Date Approved

2017

Degree Type

Open Access Thesis

Degree Name

Master of Science (MS)

Department

Health Promotion and Human Performance

Committee Member

Susan McCarthy

Committee Member

Megan Sterling

Committee Member

Chris Herman

Abstract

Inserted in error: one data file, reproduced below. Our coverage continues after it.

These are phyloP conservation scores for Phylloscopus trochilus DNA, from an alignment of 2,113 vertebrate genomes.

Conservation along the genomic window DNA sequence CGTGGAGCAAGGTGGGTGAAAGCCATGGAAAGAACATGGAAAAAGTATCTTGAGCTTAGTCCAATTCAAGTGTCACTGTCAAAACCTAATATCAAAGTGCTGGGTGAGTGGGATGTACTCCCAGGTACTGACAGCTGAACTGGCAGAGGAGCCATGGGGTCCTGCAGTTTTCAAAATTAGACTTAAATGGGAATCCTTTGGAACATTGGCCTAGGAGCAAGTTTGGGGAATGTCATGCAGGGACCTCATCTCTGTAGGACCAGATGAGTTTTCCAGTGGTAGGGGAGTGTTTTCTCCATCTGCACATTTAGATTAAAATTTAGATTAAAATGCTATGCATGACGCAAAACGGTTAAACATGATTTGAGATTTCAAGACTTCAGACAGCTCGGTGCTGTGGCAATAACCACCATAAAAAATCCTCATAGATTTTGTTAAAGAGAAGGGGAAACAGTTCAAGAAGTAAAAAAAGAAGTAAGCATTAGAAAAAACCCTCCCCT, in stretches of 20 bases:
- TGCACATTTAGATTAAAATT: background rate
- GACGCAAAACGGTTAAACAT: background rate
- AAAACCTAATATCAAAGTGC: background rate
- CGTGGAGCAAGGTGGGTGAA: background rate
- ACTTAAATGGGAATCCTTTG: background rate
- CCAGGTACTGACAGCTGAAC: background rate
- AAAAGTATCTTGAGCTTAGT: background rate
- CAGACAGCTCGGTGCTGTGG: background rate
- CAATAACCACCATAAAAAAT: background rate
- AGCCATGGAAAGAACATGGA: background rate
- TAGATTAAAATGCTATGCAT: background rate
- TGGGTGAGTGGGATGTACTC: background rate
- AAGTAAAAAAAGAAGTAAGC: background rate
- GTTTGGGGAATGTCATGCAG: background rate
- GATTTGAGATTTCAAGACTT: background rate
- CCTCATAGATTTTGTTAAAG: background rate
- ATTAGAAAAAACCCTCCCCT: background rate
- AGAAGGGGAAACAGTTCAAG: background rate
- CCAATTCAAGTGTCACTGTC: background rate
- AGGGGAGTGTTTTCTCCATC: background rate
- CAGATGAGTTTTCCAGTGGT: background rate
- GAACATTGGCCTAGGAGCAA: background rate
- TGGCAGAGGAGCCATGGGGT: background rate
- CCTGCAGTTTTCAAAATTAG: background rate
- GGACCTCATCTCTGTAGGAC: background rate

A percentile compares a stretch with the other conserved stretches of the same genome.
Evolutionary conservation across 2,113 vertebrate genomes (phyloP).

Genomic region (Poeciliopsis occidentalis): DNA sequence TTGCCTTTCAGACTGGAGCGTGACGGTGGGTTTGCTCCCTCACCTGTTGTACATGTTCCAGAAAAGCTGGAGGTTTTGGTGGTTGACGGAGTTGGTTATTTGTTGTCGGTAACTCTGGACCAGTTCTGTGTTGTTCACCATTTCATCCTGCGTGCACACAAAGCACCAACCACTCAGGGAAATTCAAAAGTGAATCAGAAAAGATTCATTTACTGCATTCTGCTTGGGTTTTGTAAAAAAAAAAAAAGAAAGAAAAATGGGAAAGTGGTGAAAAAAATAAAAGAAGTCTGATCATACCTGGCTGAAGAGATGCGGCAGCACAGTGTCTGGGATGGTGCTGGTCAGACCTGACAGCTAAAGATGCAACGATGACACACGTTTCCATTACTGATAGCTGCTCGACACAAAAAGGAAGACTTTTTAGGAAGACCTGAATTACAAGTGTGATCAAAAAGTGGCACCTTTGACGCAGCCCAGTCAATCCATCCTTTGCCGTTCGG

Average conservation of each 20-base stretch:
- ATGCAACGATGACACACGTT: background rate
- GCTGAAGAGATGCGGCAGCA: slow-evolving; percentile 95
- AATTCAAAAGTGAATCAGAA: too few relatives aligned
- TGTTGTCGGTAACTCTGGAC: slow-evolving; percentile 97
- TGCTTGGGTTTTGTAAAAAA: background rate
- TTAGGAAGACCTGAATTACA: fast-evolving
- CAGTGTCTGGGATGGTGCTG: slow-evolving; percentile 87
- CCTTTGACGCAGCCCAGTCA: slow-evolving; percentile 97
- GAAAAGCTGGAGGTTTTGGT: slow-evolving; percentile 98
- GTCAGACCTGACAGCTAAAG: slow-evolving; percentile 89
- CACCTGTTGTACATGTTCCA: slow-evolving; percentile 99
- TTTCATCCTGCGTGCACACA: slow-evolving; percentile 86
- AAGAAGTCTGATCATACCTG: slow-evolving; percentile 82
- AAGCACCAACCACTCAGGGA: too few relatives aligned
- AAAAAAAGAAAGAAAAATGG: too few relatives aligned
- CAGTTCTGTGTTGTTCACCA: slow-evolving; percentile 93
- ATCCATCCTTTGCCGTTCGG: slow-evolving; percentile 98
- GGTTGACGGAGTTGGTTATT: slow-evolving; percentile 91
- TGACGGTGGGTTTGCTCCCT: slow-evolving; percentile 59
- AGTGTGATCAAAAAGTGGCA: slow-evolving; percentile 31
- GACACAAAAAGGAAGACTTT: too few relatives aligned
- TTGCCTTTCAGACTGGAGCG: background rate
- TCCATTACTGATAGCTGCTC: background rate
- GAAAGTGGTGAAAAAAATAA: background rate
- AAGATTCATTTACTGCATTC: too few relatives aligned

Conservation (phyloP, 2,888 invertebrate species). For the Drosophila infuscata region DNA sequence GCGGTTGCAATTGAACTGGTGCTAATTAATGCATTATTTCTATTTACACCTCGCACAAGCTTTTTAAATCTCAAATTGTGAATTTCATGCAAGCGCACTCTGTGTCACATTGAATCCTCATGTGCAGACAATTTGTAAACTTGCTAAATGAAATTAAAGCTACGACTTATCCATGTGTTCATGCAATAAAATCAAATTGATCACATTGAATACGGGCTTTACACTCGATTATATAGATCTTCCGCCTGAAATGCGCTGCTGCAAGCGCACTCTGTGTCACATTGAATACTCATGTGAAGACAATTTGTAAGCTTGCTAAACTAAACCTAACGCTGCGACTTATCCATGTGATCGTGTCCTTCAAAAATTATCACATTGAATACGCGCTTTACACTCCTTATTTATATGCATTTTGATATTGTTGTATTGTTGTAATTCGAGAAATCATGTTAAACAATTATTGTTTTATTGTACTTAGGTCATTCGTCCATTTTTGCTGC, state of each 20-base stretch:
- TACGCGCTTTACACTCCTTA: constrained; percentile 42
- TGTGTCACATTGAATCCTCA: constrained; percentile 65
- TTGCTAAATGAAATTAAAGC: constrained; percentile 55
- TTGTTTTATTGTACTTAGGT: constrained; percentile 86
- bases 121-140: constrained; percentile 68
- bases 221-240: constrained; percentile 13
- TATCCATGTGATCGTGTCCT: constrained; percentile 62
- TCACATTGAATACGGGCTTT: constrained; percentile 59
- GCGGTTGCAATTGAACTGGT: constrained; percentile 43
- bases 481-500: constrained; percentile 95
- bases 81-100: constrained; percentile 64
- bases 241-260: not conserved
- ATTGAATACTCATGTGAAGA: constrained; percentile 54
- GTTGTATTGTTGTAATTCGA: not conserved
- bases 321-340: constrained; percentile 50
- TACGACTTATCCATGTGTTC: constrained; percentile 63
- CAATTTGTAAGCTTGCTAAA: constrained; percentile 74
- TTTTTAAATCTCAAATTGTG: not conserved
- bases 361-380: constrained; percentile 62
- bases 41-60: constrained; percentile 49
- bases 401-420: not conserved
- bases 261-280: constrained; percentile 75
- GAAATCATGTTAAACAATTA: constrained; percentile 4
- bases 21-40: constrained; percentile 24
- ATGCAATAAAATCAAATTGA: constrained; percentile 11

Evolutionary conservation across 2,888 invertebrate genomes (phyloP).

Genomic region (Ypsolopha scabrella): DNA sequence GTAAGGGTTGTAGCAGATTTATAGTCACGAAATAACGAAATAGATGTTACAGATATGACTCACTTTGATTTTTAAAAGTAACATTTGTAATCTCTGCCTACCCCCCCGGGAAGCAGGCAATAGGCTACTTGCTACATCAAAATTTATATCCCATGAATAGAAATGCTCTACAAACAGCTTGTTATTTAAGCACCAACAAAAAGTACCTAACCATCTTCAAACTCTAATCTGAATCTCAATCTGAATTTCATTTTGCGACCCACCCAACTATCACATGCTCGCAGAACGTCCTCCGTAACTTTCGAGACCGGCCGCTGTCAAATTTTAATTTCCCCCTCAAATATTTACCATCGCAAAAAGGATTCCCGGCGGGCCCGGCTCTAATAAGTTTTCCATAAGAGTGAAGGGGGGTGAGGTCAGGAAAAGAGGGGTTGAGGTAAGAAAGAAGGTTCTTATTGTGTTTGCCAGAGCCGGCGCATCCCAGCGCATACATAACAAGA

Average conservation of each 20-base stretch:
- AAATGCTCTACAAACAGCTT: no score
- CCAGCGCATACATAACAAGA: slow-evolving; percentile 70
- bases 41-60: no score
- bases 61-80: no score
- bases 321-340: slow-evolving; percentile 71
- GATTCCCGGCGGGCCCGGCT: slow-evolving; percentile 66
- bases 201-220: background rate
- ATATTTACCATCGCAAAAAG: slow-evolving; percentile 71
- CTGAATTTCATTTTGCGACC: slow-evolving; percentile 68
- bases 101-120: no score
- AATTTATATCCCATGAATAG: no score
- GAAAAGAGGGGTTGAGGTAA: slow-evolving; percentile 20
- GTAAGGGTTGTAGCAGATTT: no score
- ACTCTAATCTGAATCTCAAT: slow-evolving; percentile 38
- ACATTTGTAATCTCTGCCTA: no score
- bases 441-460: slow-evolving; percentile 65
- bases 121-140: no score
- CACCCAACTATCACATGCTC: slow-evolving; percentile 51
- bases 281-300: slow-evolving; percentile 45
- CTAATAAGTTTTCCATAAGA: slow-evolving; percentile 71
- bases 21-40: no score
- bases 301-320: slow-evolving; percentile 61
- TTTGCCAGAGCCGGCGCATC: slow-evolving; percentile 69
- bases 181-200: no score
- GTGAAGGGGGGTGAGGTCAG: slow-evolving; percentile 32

The purpose of this study was to assess Eastern Michigan University (EMU) male graduate students’ knowledge and perceptions about sexually transmitted infections (STIs) and their transmission, prevention, testing, and treatment in relation to age and previous STI education. The 160 participants took an online survey containing 38 items. The only significant finding was that males in the older age group (32–45 years) perceived genital herpes to be more severe than males in the younger age group (21–31 years). The majority of participants answered the STI knowledge questions correctly. Participant responses indicated that there are misconceptions surrounding the transmission of STIs. Most participants indicated that pregnancy prevention and STI protection were the main benefits to condom use, whereas perceived loss of physical sensation and enjoyment of sexual activities were identified as barriers. Sexual health programming could benefit from incorporating information on STI transmission and minimizing concerns of sensation loss when using condoms.

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